However, the truth is that the United States has absolutely no business being involved in Syria. None. Whatever bad things Bashar al-Assad may have done in Syria—and there is dispute about the accusations—the Syrian Arab Republic poses no threat to the working people of the United States. The Syrian armed forces have not attacked U.S. troops in the region. There is been no accusation—true or otherwise—of terrorist activity instigated by the Syrian government in the United States or in any other country. The U.S. government has one and only one task to carry out in Syria. This is to get out, immediately, totally, and unconditionally. That means no troops on the ground, no troops in the air, no missiles, no drones, no weapons, no money, nothing!

The missile attack provoked emergency protests in cities and towns all over the U.S. Furthermore, regional demonstrations had been called months earlier, coming out of the January Conference against U.S. Foreign Military Bases, held in Baltimore, MD. Rallies and marches were planned for the weekend of April 14 and 15 in Oakland, CA, Minneapolis, MN, Washington, DC, New York City, among other places. They were called to “End U.S. Wars at Home and Abroad,” calling attention not only to U.S. military actions and interventions but to police brutality and murder, especially of young people of color, glaring income inequality, the continued rape and harassment of women, and the degradation of the earth’s environment and climate, among other serious problems which working people face, problems which could justifiably be called “war at home.”

Unfortunately, attendance at the Spring Actions was disappointingly small. The turnout in New York City was slightly over 1,000 at the Herald Square rally, with about 300 choosing to march to Trump Tower afterwards. To be sure, New York’s weather was cold and damp, and emergency demonstrations were scheduled throughout the region, including Highland Park, NJ (near New Brunswick), Greenwich, CT, and other towns. In the San Francisco Bay Area, an estimated 600 people joined the Spring Action. More emergency demonstrations will be held in the coming days.

It was good and important that actions were held against the wars at home and abroad as well as against the attack against Syria. However, an effective response to war requires mass action, not just action. What was needed were rallies and marches on the order of the Women’s Marches of January 2017 and 2018, the March for Our Lives in February 2018, or the nearly spontaneous response to the Trump travel ban at the airports in January 2017.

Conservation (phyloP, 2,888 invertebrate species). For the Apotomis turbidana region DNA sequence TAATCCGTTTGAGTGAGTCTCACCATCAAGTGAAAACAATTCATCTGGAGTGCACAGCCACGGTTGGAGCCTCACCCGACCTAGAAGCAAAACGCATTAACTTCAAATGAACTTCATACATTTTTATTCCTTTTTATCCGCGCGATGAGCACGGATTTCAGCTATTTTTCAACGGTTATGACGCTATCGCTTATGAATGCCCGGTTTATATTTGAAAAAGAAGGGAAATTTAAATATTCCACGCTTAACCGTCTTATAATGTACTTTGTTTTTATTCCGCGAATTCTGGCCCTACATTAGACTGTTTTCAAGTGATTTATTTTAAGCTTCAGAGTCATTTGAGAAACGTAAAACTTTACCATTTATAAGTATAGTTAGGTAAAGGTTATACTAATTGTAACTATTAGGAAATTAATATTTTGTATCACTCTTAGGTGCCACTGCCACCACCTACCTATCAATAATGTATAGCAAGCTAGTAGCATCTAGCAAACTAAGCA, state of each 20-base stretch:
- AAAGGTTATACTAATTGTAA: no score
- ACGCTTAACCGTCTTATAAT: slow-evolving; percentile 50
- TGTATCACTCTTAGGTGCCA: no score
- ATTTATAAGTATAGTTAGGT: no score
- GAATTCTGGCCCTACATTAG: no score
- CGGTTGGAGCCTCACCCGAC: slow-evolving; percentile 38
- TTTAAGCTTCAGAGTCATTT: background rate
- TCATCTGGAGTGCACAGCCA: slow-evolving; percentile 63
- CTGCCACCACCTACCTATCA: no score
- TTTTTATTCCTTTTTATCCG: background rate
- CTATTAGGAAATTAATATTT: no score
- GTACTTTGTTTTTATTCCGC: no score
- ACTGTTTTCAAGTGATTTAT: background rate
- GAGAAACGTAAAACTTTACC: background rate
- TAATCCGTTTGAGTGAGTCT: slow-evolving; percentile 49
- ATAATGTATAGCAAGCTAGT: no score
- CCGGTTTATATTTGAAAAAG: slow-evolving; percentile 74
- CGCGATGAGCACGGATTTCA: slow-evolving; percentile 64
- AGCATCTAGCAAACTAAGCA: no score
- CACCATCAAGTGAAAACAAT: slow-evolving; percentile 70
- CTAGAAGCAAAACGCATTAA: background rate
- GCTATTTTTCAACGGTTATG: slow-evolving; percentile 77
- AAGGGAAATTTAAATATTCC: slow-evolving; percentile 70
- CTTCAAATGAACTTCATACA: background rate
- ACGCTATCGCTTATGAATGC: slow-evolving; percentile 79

During the upcoming weeks there will be discussions of mistakes that were made and things which the local and national coalitions could have done better. Though some of these issues are important and merit serious discussion — such as, for example, the need to focus on more limited demands that can unify the broadest movement against the U.S. warmakers — none of these was decisive. There are many factors, but the key factor is the political domination of forces allied with the Democratic Party, and one of those forces is in fact the labor movement. And the Democratic Party has no fundamental disagreement with Trump’s foreign policy. Breaking the labor movement and other decisive forces in society from its stranglehold is a long-term campaign, which is under way, but there will be no substitute for the hard and unglamorous organizing work. That may include—in some situations—working with Democratic Party politicians to build united mass actions in the streets demanding an end to the wars at home and abroad. Flexible tactics within a mass action strategy, designed to bring hundreds of thousands into the streets for their own agenda, not that of bankers, businessmen, or politicians will be required.

In the weeks ahead the Poor People’s Campaign—a National Call for Moral Revival—will be bringing working people from all of our different communities into the public square in cities and small towns throughout the United States to confront the many issues facing all of us, from economic inequality to mass incarceration to environmental racism, and many other social injustices. Spearheaded by a group called Repairers of the Breach, which is led by Rev. Dr. William Barber II and other leaders of the Moral Mondays movement in North Carolina, the Poor People’s Campaign is consciously resisting any attempts by politicians to use it to advance their own agendas and careers.